Spain's university students increasingly face higher fees at the same time as their institutions cut budgets. Seeking to help, some deans have talked about creating an "adopt a student" program in which civic minded individuals would "adopt a student" and pay for his or her tuition, The Local reported. Some students like the idea. But others are opposed. Ana García, secretary general of Spain's Union of Students, said that such a program would make higher education "a form of charity rather than a right."
Johns Hopkins University on Monday asked a faculty member to remove a blog post, citing national security issues, and then several hours later said that he could restore the post, and that no national security issues were raised. The post was about the National Security Agency privacy debates and encryption engineering. The removal and restoration of the blog post were discussed on the Twitter feed of the faculty member, Matthew Green, and also in an article in ProPublica. The article noted ties between Hopkins and the NSA.
In an e-mail to Inside Higher Ed, a Hopkins spokesman, Dennis O'Shea, said the following: "The university received information this morning that Matthew Green’s blog contained a link or links to classified material and also used the NSA logo. For that reason, we asked Professor Green to remove the Johns Hopkins-hosted mirror site for his blog. Upon further review, we note that the NSA logo has been removed and that he appears to link to material that has been published in the news media. Interim Dean Andrew Douglas has informed Professor Green that the mirror site may be restored."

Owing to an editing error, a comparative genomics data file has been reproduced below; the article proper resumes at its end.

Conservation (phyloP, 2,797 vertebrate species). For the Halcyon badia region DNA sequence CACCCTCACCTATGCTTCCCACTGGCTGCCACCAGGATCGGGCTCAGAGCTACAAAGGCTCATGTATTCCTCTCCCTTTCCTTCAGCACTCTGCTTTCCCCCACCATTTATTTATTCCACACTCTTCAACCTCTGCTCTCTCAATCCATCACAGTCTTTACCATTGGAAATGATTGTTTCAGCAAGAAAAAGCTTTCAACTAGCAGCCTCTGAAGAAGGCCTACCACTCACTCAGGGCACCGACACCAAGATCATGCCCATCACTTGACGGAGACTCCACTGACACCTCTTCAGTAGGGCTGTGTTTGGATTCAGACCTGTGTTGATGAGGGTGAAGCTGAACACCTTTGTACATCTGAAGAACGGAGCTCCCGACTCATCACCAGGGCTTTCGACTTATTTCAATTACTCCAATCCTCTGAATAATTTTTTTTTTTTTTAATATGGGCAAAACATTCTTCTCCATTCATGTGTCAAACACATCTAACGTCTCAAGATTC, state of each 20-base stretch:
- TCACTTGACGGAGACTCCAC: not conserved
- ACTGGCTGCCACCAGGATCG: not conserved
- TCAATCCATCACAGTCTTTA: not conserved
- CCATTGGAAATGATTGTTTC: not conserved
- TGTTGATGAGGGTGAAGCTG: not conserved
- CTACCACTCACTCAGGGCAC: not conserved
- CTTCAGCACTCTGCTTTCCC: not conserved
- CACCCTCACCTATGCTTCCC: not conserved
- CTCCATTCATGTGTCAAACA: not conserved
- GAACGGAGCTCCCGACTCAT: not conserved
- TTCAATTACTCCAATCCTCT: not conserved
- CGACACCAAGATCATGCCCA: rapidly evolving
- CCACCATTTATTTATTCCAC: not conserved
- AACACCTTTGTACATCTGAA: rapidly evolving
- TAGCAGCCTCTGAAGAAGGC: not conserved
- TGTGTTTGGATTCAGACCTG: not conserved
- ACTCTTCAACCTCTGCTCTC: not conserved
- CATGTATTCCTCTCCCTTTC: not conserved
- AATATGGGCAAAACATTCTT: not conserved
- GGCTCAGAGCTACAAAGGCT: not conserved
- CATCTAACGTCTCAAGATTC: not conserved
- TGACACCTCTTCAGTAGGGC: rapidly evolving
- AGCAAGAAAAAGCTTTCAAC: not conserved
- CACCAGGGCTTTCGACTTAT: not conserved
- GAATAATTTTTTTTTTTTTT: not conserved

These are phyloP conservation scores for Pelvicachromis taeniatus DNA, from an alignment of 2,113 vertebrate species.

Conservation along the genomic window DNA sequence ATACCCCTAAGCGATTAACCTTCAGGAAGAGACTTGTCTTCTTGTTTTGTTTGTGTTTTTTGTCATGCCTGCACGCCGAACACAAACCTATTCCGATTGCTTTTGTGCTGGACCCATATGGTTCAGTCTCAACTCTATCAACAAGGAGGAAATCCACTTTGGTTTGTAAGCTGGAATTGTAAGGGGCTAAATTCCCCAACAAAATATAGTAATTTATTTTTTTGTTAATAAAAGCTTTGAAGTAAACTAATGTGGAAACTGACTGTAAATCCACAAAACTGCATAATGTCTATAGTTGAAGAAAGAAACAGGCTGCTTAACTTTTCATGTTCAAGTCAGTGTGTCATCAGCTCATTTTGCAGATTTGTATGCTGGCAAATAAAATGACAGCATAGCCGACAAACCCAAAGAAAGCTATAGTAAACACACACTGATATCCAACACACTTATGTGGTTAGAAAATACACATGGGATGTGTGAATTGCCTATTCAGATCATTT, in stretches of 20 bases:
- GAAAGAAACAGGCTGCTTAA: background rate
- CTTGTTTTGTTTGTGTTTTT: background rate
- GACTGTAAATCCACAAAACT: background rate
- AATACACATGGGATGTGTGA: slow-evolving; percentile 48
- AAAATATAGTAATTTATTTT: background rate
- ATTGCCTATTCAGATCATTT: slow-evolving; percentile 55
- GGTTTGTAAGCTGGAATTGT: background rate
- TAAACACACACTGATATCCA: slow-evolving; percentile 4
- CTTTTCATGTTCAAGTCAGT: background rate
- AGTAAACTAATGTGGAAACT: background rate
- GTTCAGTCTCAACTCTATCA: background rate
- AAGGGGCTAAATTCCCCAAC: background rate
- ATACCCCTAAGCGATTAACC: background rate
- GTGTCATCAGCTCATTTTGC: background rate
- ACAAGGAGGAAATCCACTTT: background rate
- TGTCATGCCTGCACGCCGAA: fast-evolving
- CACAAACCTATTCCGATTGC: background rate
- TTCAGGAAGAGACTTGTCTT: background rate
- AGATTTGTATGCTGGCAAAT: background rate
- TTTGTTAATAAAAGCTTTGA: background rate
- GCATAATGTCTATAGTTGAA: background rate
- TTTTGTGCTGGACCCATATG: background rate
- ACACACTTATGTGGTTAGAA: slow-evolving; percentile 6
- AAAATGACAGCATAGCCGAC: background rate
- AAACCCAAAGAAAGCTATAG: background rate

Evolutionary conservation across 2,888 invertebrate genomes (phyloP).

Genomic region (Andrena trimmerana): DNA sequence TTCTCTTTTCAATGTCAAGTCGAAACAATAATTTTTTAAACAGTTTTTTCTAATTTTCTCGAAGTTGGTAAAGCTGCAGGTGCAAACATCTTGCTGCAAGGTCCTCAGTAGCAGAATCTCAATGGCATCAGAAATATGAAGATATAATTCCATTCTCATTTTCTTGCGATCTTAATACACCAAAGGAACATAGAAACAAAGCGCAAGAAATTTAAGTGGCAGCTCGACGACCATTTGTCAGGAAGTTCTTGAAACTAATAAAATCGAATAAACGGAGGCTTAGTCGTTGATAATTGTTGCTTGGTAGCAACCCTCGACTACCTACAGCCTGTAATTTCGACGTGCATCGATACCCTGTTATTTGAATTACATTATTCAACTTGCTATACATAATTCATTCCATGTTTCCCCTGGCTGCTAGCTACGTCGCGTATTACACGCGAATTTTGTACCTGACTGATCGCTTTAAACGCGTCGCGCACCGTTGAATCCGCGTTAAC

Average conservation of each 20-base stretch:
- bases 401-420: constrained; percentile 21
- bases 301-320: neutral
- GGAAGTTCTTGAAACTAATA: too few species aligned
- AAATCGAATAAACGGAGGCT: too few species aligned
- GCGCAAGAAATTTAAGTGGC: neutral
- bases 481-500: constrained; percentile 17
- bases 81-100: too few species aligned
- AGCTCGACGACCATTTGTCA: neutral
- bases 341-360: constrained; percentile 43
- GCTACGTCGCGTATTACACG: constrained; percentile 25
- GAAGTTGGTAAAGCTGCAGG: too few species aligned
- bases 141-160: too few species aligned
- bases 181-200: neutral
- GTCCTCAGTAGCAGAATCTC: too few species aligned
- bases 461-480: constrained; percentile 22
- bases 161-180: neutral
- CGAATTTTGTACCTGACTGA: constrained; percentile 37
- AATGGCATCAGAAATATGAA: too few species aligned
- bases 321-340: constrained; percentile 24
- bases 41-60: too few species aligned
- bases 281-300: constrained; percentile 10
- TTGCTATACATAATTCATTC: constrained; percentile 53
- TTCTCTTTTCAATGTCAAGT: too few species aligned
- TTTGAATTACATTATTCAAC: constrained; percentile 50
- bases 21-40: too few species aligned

O'Shea said that "we did not receive any inquiry from the federal government about the blog or any request from the government to take down the mirror site." He said it was not yet clear how Hopkins was informed of Green's blog post.
Jay Rosen, a journalism professor at New York University, said via e-mail that he had doubts about the explanation from Hopkins. He said when a professor is told to remove a blog post that criticizes a government agency with which a university works, one should question why such a request was made. Further, he said that the university owes the public an explanation of how it became concerned. "The university also says that it doesn't know who originally raised the concerns. Really? Why not ask the dean? He would know, right?"
Nearly 100 graduate assistants at the University of Florida were not paid on time on Friday, The Gainesville Sun reported. Administrators blamed the problems on issues associated with the start of the academic year and promised that emergency checks would soon be provided to the students. But grad student leaders said that the university could have avoided the problem and wasn't moving quickly enough to help the students.
A report released today by Universities UK attempts to answer the question of where student fees are going, chronicling investments in financial aid, infrastructure, teaching, student services and career placement. The funding model for England’s universities has shifted drastically in recent years; public funding has fallen and been replaced by tuition fees, which were first introduced in 1997 and are now capped at £9,000 (about $14,150) for domestic students. Under the new funding regime, some universities have seen net reductions in their income and others net increases.